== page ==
I don’t believe there were credible alternatives at the time. Had these rescue mechanisms not been set up at the height of the crisis, the consequences for monetary union would have been dramatic. Countries such as Greece, Ireland, and Portugal would probably have left the euro in chaos, and the resulting social and political consequences would have been hard to predict. It could also have been dangerous for other economies because of probable contagion effects. And that would have put the euro itself in danger. It is therefore a good thing that we prevented a break-up of the monetary union. Economically and politically, Europe would look very differently if we had failed to do so.
 
Let me now say something about the rescue strategy of the ESM. So far, the ESM and its temporary predecessor the European Financial Stability Facility or EFSF, have paid out €272 billion in emergency loans to five countries: Greece, Ireland, Portugal, Spain, and Cyprus. When I say emergency loans, this of course means that programme countries need to fully repay those loans with interest. We don’t give away money.

But it is true that with these loans our Members do take on risk. That is why the German finance minister needs a mandate of the German parliament for the disbursement of each tranche of an ESM loan. This transfer of risk is an act of solidarity among euro area countries. But it does not make the monetary union into a transfer union.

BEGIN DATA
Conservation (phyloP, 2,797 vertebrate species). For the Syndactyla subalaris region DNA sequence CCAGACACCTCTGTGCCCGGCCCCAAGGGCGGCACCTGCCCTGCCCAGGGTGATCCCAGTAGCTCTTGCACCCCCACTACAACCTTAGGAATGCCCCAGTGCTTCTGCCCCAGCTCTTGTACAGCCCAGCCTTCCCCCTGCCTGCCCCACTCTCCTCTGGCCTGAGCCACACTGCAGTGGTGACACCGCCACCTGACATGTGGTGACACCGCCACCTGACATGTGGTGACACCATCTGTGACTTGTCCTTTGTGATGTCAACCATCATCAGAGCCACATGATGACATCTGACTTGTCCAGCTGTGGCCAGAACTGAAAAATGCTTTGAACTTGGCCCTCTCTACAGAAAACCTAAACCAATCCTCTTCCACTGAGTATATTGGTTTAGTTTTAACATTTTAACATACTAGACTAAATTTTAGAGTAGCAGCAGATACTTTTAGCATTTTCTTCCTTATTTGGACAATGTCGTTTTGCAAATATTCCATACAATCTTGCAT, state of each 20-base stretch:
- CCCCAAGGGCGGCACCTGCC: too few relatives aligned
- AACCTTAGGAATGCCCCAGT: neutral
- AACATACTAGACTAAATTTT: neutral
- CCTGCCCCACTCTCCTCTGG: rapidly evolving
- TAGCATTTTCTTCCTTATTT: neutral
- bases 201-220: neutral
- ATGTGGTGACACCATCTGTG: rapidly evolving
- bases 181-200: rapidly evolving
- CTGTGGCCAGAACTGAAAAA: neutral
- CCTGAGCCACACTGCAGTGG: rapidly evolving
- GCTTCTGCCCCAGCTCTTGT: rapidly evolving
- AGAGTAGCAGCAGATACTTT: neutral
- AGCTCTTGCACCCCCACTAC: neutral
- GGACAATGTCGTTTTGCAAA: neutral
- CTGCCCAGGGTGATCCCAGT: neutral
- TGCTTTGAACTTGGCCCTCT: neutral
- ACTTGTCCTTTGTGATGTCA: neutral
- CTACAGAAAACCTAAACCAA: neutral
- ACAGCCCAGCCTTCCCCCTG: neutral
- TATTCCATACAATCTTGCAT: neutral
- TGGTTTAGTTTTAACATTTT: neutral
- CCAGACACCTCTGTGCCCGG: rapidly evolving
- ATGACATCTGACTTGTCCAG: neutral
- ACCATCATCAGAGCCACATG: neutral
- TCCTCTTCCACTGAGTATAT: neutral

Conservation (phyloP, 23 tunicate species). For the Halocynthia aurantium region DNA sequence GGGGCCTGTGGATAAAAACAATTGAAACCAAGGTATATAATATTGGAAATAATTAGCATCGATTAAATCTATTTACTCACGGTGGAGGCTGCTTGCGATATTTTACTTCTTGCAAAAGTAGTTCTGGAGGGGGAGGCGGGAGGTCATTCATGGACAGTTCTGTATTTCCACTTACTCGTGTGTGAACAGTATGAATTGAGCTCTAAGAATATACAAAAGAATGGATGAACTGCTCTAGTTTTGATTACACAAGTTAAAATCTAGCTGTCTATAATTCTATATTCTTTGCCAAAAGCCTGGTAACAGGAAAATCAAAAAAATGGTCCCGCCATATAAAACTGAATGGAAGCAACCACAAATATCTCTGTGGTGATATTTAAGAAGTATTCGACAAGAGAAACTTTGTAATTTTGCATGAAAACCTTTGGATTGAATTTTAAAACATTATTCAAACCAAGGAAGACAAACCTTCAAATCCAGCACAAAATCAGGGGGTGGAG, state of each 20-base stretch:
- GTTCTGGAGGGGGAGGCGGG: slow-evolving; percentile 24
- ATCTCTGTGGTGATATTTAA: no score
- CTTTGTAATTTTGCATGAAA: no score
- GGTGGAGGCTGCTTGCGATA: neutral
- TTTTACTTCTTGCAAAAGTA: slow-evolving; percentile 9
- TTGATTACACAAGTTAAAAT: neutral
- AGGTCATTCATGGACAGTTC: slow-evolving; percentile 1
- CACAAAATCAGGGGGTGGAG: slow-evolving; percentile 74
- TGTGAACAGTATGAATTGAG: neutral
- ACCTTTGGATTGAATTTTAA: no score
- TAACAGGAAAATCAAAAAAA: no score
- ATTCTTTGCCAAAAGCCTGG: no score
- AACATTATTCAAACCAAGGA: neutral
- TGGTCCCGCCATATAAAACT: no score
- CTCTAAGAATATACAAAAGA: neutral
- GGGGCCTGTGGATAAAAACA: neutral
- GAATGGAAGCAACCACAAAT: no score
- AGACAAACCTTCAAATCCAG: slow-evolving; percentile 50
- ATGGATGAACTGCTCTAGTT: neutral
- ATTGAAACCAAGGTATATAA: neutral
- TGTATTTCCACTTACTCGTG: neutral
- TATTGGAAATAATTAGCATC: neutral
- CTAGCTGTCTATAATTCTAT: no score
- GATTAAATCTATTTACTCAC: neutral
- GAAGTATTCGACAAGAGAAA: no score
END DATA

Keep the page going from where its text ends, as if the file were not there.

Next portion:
Despite this, the accusation that we break the rules is levelled at us time and time again, especially in Germany. And that while both the German Federal Constitutional Court and the European Court of Justice have confirmed the legality of the EFSF and ESM rescue mechanisms on multiple occasions at the highest legal level. Since 2011, the Federal Constitutional Court has issued five injunctions that relate to us. In these rulings, the Federal Constitutional Court has strengthened the role of the German lower house and its members and has explicitly said that setting up the EFSF and the ESM and the duties that flow from it are in line with the law.

The European Court of Justice in its ruling of 27 November 2012 clearly notes that the granting of financial assistance by the ESM does not violate the no bail-out clause because programme countries remain responsible for their liabilities with creditors.

When granting credits, we are following the same principle that has proven its value over decades at the IMF: money only flows once a programme country’s government has successfully implemented the required economic reforms that were agreed at the beginning of the programme. The reform menu ordinarily features budget consolidation, structural reforms, and financial sector repairs.